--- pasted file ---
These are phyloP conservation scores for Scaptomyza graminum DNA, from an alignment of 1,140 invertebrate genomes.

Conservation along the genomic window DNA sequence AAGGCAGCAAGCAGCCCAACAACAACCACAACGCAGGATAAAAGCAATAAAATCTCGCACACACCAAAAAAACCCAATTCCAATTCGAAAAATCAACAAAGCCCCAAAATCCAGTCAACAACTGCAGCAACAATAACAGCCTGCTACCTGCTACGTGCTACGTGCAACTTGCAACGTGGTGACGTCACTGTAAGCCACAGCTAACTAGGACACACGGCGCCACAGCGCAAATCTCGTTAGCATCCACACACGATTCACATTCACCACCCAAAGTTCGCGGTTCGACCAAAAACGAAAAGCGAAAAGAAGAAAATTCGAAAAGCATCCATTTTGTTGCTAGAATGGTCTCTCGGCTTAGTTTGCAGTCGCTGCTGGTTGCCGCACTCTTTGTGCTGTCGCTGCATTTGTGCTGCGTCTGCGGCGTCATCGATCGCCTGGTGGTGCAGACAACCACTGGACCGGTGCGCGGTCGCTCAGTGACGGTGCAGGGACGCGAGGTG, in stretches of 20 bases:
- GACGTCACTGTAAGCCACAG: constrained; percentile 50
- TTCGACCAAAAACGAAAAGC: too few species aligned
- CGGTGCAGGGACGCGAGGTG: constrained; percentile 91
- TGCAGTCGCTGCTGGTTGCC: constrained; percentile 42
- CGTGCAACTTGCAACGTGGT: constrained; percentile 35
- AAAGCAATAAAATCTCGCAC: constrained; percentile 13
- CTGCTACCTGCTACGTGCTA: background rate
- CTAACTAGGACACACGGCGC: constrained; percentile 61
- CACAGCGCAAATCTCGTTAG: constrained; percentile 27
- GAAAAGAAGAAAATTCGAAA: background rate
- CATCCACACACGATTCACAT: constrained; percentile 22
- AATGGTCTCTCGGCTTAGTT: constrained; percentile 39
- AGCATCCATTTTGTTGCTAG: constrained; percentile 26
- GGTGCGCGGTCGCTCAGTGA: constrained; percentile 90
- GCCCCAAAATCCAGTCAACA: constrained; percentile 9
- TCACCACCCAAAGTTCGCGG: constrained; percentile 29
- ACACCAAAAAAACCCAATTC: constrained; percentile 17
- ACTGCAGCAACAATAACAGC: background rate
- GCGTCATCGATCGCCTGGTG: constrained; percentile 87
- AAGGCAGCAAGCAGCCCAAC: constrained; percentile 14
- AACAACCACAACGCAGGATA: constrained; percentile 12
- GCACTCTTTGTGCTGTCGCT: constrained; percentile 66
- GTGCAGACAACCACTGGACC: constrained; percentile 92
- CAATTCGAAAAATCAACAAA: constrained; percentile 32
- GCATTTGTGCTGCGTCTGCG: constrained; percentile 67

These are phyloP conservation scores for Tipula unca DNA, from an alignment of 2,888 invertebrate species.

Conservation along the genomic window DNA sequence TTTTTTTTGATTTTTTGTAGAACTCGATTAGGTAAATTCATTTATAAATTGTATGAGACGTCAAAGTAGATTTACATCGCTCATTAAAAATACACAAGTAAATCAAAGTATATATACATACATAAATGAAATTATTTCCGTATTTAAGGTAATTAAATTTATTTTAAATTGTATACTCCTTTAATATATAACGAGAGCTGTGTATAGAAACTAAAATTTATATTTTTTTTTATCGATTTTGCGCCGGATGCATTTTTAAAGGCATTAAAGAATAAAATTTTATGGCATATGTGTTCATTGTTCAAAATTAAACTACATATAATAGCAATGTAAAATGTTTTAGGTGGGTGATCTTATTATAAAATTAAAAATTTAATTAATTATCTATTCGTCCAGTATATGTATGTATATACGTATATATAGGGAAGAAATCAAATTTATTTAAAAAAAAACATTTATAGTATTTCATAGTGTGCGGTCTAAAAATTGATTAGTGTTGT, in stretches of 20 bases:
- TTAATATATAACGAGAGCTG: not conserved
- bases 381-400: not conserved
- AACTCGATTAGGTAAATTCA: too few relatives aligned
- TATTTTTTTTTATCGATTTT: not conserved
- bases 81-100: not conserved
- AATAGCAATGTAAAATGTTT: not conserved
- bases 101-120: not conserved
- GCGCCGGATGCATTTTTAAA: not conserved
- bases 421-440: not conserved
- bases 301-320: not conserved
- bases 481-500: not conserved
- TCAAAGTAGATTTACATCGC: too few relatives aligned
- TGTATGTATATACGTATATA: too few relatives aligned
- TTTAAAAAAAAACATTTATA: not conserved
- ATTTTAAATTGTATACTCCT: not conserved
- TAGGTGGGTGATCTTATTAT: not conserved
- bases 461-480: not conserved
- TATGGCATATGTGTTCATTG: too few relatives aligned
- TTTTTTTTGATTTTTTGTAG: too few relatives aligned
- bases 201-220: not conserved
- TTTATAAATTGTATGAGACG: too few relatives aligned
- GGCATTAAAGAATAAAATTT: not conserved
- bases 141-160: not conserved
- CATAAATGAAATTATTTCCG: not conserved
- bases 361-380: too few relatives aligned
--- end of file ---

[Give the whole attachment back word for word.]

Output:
These are phyloP conservation scores for Scaptomyza graminum DNA, from an alignment of 1,140 invertebrate genomes.

Conservation along the genomic window DNA sequence AAGGCAGCAAGCAGCCCAACAACAACCACAACGCAGGATAAAAGCAATAAAATCTCGCACACACCAAAAAAACCCAATTCCAATTCGAAAAATCAACAAAGCCCCAAAATCCAGTCAACAACTGCAGCAACAATAACAGCCTGCTACCTGCTACGTGCTACGTGCAACTTGCAACGTGGTGACGTCACTGTAAGCCACAGCTAACTAGGACACACGGCGCCACAGCGCAAATCTCGTTAGCATCCACACACGATTCACATTCACCACCCAAAGTTCGCGGTTCGACCAAAAACGAAAAGCGAAAAGAAGAAAATTCGAAAAGCATCCATTTTGTTGCTAGAATGGTCTCTCGGCTTAGTTTGCAGTCGCTGCTGGTTGCCGCACTCTTTGTGCTGTCGCTGCATTTGTGCTGCGTCTGCGGCGTCATCGATCGCCTGGTGGTGCAGACAACCACTGGACCGGTGCGCGGTCGCTCAGTGACGGTGCAGGGACGCGAGGTG, in stretches of 20 bases:
- GACGTCACTGTAAGCCACAG: constrained; percentile 50
- TTCGACCAAAAACGAAAAGC: too few species aligned
- CGGTGCAGGGACGCGAGGTG: constrained; percentile 91
- TGCAGTCGCTGCTGGTTGCC: constrained; percentile 42
- CGTGCAACTTGCAACGTGGT: constrained; percentile 35
- AAAGCAATAAAATCTCGCAC: constrained; percentile 13
- CTGCTACCTGCTACGTGCTA: background rate
- CTAACTAGGACACACGGCGC: constrained; percentile 61
- CACAGCGCAAATCTCGTTAG: constrained; percentile 27
- GAAAAGAAGAAAATTCGAAA: background rate
- CATCCACACACGATTCACAT: constrained; percentile 22
- AATGGTCTCTCGGCTTAGTT: constrained; percentile 39
- AGCATCCATTTTGTTGCTAG: constrained; percentile 26
- GGTGCGCGGTCGCTCAGTGA: constrained; percentile 90
- GCCCCAAAATCCAGTCAACA: constrained; percentile 9
- TCACCACCCAAAGTTCGCGG: constrained; percentile 29
- ACACCAAAAAAACCCAATTC: constrained; percentile 17
- ACTGCAGCAACAATAACAGC: background rate
- GCGTCATCGATCGCCTGGTG: constrained; percentile 87
- AAGGCAGCAAGCAGCCCAAC: constrained; percentile 14
- AACAACCACAACGCAGGATA: constrained; percentile 12
- GCACTCTTTGTGCTGTCGCT: constrained; percentile 66
- GTGCAGACAACCACTGGACC: constrained; percentile 92
- CAATTCGAAAAATCAACAAA: constrained; percentile 32
- GCATTTGTGCTGCGTCTGCG: constrained; percentile 67

These are phyloP conservation scores for Tipula unca DNA, from an alignment of 2,888 invertebrate species.

Conservation along the genomic window DNA sequence TTTTTTTTGATTTTTTGTAGAACTCGATTAGGTAAATTCATTTATAAATTGTATGAGACGTCAAAGTAGATTTACATCGCTCATTAAAAATACACAAGTAAATCAAAGTATATATACATACATAAATGAAATTATTTCCGTATTTAAGGTAATTAAATTTATTTTAAATTGTATACTCCTTTAATATATAACGAGAGCTGTGTATAGAAACTAAAATTTATATTTTTTTTTATCGATTTTGCGCCGGATGCATTTTTAAAGGCATTAAAGAATAAAATTTTATGGCATATGTGTTCATTGTTCAAAATTAAACTACATATAATAGCAATGTAAAATGTTTTAGGTGGGTGATCTTATTATAAAATTAAAAATTTAATTAATTATCTATTCGTCCAGTATATGTATGTATATACGTATATATAGGGAAGAAATCAAATTTATTTAAAAAAAAACATTTATAGTATTTCATAGTGTGCGGTCTAAAAATTGATTAGTGTTGT, in stretches of 20 bases:
- TTAATATATAACGAGAGCTG: not conserved
- bases 381-400: not conserved
- AACTCGATTAGGTAAATTCA: too few relatives aligned
- TATTTTTTTTTATCGATTTT: not conserved
- bases 81-100: not conserved
- AATAGCAATGTAAAATGTTT: not conserved
- bases 101-120: not conserved
- GCGCCGGATGCATTTTTAAA: not conserved
- bases 421-440: not conserved
- bases 301-320: not conserved
- bases 481-500: not conserved
- TCAAAGTAGATTTACATCGC: too few relatives aligned
- TGTATGTATATACGTATATA: too few relatives aligned
- TTTAAAAAAAAACATTTATA: not conserved
- ATTTTAAATTGTATACTCCT: not conserved
- TAGGTGGGTGATCTTATTAT: not conserved
- bases 461-480: not conserved
- TATGGCATATGTGTTCATTG: too few relatives aligned
- TTTTTTTTGATTTTTTGTAG: too few relatives aligned
- bases 201-220: not conserved
- TTTATAAATTGTATGAGACG: too few relatives aligned
- GGCATTAAAGAATAAAATTT: not conserved
- bases 141-160: not conserved
- CATAAATGAAATTATTTCCG: not conserved
- bases 361-380: too few relatives aligned